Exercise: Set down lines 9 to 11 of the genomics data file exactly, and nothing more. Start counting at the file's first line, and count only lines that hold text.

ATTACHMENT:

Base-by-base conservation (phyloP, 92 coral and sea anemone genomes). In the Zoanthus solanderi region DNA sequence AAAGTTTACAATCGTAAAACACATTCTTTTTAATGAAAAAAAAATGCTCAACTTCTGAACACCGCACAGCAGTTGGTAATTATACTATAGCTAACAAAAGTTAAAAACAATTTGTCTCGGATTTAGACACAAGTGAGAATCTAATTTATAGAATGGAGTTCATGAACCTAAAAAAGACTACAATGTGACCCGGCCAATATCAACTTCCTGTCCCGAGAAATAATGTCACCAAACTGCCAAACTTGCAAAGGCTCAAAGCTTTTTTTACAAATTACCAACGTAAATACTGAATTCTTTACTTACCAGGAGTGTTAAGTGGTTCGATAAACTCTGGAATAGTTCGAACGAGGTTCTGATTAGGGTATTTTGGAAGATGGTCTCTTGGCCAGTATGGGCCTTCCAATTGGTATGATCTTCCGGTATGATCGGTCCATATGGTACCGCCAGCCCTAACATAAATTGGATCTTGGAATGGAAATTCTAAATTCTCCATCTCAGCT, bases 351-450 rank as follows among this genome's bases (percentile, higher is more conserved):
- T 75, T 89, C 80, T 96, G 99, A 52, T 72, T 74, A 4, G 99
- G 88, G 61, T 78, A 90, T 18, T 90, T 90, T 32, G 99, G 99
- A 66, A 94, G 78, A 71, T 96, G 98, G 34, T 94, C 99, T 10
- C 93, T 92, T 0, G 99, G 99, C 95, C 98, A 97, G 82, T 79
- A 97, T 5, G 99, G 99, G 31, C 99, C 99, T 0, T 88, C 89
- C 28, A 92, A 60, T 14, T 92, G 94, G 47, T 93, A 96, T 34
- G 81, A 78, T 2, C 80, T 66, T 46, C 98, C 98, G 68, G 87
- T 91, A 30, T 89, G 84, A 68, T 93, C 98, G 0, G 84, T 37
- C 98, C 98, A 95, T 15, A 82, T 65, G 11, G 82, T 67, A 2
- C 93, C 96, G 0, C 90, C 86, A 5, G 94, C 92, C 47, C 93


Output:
- T 91, A 30, T 89, G 84, A 68, T 93, C 98, G 0, G 84, T 37
- C 98, C 98, A 95, T 15, A 82, T 65, G 11, G 82, T 67, A 2
- C 93, C 96, G 0, C 90, C 86, A 5, G 94, C 92, C 47, C 93